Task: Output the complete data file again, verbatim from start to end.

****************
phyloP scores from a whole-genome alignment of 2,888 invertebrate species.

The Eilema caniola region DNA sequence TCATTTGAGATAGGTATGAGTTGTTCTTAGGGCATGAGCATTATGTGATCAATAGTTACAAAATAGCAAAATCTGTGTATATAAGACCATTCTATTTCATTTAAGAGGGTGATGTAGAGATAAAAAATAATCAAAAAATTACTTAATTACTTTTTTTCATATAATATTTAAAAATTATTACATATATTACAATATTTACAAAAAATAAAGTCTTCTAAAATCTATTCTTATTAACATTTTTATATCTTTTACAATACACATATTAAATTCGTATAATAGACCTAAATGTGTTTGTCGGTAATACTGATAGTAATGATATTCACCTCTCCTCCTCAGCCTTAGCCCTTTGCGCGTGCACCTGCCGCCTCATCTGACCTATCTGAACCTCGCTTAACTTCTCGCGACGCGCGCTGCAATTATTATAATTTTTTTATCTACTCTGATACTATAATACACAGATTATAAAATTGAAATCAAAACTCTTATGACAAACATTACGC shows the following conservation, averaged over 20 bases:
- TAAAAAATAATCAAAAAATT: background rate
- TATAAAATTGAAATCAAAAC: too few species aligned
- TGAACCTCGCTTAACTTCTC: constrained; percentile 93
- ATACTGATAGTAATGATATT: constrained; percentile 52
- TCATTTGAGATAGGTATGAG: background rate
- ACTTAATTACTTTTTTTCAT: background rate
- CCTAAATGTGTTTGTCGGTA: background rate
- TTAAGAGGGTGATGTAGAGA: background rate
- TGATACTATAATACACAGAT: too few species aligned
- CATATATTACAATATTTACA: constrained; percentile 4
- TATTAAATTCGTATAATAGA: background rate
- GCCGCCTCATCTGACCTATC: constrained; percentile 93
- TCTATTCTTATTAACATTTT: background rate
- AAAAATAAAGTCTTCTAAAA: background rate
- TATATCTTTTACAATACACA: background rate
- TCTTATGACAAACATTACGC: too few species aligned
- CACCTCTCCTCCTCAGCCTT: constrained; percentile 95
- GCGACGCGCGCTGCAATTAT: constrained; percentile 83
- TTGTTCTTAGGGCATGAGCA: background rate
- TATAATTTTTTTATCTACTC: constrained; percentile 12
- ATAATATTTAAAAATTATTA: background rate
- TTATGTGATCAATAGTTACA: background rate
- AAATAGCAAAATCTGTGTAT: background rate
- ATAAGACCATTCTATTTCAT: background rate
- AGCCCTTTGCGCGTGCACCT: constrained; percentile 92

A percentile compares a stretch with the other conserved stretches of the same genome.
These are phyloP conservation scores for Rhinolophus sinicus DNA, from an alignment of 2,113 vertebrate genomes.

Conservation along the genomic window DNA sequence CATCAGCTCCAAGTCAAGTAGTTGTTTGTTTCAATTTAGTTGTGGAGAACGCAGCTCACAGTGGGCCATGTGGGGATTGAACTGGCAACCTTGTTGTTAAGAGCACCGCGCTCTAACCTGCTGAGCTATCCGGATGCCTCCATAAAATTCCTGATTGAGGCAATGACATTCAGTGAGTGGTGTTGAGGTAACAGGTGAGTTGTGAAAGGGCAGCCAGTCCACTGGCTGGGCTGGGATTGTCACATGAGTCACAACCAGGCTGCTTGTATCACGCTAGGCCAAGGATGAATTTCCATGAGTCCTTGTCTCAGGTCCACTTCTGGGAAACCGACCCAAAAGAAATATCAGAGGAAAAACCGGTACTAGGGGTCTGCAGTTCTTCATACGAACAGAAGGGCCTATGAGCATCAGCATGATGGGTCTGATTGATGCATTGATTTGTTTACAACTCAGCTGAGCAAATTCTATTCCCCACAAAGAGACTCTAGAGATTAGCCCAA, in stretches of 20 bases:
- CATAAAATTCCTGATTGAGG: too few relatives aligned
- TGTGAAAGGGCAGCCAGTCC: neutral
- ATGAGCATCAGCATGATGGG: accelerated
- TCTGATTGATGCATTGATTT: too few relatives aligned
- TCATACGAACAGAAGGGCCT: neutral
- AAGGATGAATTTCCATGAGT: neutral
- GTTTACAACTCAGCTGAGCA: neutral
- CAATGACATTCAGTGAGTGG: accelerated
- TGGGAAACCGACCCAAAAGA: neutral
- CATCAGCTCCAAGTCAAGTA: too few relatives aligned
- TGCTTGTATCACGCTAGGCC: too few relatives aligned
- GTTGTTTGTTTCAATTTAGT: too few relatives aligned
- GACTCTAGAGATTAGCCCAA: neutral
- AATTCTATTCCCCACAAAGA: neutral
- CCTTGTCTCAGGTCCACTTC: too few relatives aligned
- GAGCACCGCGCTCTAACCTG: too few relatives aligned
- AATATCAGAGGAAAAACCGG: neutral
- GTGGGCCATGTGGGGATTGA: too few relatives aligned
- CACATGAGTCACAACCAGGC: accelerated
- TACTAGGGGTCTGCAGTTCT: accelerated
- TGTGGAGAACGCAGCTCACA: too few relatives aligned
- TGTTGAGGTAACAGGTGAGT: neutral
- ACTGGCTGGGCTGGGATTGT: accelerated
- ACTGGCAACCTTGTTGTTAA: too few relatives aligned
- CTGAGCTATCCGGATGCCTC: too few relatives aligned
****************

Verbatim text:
phyloP scores from a whole-genome alignment of 2,888 invertebrate species.

The Eilema caniola region DNA sequence TCATTTGAGATAGGTATGAGTTGTTCTTAGGGCATGAGCATTATGTGATCAATAGTTACAAAATAGCAAAATCTGTGTATATAAGACCATTCTATTTCATTTAAGAGGGTGATGTAGAGATAAAAAATAATCAAAAAATTACTTAATTACTTTTTTTCATATAATATTTAAAAATTATTACATATATTACAATATTTACAAAAAATAAAGTCTTCTAAAATCTATTCTTATTAACATTTTTATATCTTTTACAATACACATATTAAATTCGTATAATAGACCTAAATGTGTTTGTCGGTAATACTGATAGTAATGATATTCACCTCTCCTCCTCAGCCTTAGCCCTTTGCGCGTGCACCTGCCGCCTCATCTGACCTATCTGAACCTCGCTTAACTTCTCGCGACGCGCGCTGCAATTATTATAATTTTTTTATCTACTCTGATACTATAATACACAGATTATAAAATTGAAATCAAAACTCTTATGACAAACATTACGC shows the following conservation, averaged over 20 bases:
- TAAAAAATAATCAAAAAATT: background rate
- TATAAAATTGAAATCAAAAC: too few species aligned
- TGAACCTCGCTTAACTTCTC: constrained; percentile 93
- ATACTGATAGTAATGATATT: constrained; percentile 52
- TCATTTGAGATAGGTATGAG: background rate
- ACTTAATTACTTTTTTTCAT: background rate
- CCTAAATGTGTTTGTCGGTA: background rate
- TTAAGAGGGTGATGTAGAGA: background rate
- TGATACTATAATACACAGAT: too few species aligned
- CATATATTACAATATTTACA: constrained; percentile 4
- TATTAAATTCGTATAATAGA: background rate
- GCCGCCTCATCTGACCTATC: constrained; percentile 93
- TCTATTCTTATTAACATTTT: background rate
- AAAAATAAAGTCTTCTAAAA: background rate
- TATATCTTTTACAATACACA: background rate
- TCTTATGACAAACATTACGC: too few species aligned
- CACCTCTCCTCCTCAGCCTT: constrained; percentile 95
- GCGACGCGCGCTGCAATTAT: constrained; percentile 83
- TTGTTCTTAGGGCATGAGCA: background rate
- TATAATTTTTTTATCTACTC: constrained; percentile 12
- ATAATATTTAAAAATTATTA: background rate
- TTATGTGATCAATAGTTACA: background rate
- AAATAGCAAAATCTGTGTAT: background rate
- ATAAGACCATTCTATTTCAT: background rate
- AGCCCTTTGCGCGTGCACCT: constrained; percentile 92

A percentile compares a stretch with the other conserved stretches of the same genome.
These are phyloP conservation scores for Rhinolophus sinicus DNA, from an alignment of 2,113 vertebrate genomes.

Conservation along the genomic window DNA sequence CATCAGCTCCAAGTCAAGTAGTTGTTTGTTTCAATTTAGTTGTGGAGAACGCAGCTCACAGTGGGCCATGTGGGGATTGAACTGGCAACCTTGTTGTTAAGAGCACCGCGCTCTAACCTGCTGAGCTATCCGGATGCCTCCATAAAATTCCTGATTGAGGCAATGACATTCAGTGAGTGGTGTTGAGGTAACAGGTGAGTTGTGAAAGGGCAGCCAGTCCACTGGCTGGGCTGGGATTGTCACATGAGTCACAACCAGGCTGCTTGTATCACGCTAGGCCAAGGATGAATTTCCATGAGTCCTTGTCTCAGGTCCACTTCTGGGAAACCGACCCAAAAGAAATATCAGAGGAAAAACCGGTACTAGGGGTCTGCAGTTCTTCATACGAACAGAAGGGCCTATGAGCATCAGCATGATGGGTCTGATTGATGCATTGATTTGTTTACAACTCAGCTGAGCAAATTCTATTCCCCACAAAGAGACTCTAGAGATTAGCCCAA, in stretches of 20 bases:
- CATAAAATTCCTGATTGAGG: too few relatives aligned
- TGTGAAAGGGCAGCCAGTCC: neutral
- ATGAGCATCAGCATGATGGG: accelerated
- TCTGATTGATGCATTGATTT: too few relatives aligned
- TCATACGAACAGAAGGGCCT: neutral
- AAGGATGAATTTCCATGAGT: neutral
- GTTTACAACTCAGCTGAGCA: neutral
- CAATGACATTCAGTGAGTGG: accelerated
- TGGGAAACCGACCCAAAAGA: neutral
- CATCAGCTCCAAGTCAAGTA: too few relatives aligned
- TGCTTGTATCACGCTAGGCC: too few relatives aligned
- GTTGTTTGTTTCAATTTAGT: too few relatives aligned
- GACTCTAGAGATTAGCCCAA: neutral
- AATTCTATTCCCCACAAAGA: neutral
- CCTTGTCTCAGGTCCACTTC: too few relatives aligned
- GAGCACCGCGCTCTAACCTG: too few relatives aligned
- AATATCAGAGGAAAAACCGG: neutral
- GTGGGCCATGTGGGGATTGA: too few relatives aligned
- CACATGAGTCACAACCAGGC: accelerated
- TACTAGGGGTCTGCAGTTCT: accelerated
- TGTGGAGAACGCAGCTCACA: too few relatives aligned
- TGTTGAGGTAACAGGTGAGT: neutral
- ACTGGCTGGGCTGGGATTGT: accelerated
- ACTGGCAACCTTGTTGTTAA: too few relatives aligned
- CTGAGCTATCCGGATGCCTC: too few relatives aligned